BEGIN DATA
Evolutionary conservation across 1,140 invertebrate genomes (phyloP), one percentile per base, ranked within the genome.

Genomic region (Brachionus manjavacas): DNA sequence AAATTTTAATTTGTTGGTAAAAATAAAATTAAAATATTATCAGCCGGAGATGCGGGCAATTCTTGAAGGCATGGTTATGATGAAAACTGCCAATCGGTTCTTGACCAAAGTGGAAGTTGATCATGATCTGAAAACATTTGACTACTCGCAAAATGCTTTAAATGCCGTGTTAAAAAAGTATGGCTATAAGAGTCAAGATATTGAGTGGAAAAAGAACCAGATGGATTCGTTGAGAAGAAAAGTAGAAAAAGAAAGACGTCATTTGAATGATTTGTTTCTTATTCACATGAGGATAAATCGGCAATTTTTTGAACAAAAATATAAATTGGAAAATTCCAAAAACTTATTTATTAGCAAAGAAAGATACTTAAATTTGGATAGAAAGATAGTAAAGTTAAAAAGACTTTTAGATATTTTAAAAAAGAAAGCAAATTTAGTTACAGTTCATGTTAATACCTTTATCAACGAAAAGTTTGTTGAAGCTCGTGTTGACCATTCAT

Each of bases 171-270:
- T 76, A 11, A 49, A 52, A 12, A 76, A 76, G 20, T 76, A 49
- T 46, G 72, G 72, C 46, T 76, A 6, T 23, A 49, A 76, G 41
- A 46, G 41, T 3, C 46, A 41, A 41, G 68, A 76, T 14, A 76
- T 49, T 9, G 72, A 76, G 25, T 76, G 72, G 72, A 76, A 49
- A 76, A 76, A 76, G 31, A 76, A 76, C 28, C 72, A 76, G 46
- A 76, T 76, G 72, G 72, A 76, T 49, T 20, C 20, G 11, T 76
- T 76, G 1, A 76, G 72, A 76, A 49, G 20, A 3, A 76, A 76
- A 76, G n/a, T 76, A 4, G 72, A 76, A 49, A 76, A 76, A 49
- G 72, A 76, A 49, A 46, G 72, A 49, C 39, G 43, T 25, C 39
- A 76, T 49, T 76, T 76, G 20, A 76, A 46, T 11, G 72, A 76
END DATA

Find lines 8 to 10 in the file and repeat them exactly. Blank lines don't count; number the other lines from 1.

- A 76, A 76, A 76, G 31, A 76, A 76, C 28, C 72, A 76, G 46
- A 76, T 76, G 72, G 72, A 76, T 49, T 20, C 20, G 11, T 76
- T 76, G 1, A 76, G 72, A 76, A 49, G 20, A 3, A 76, A 76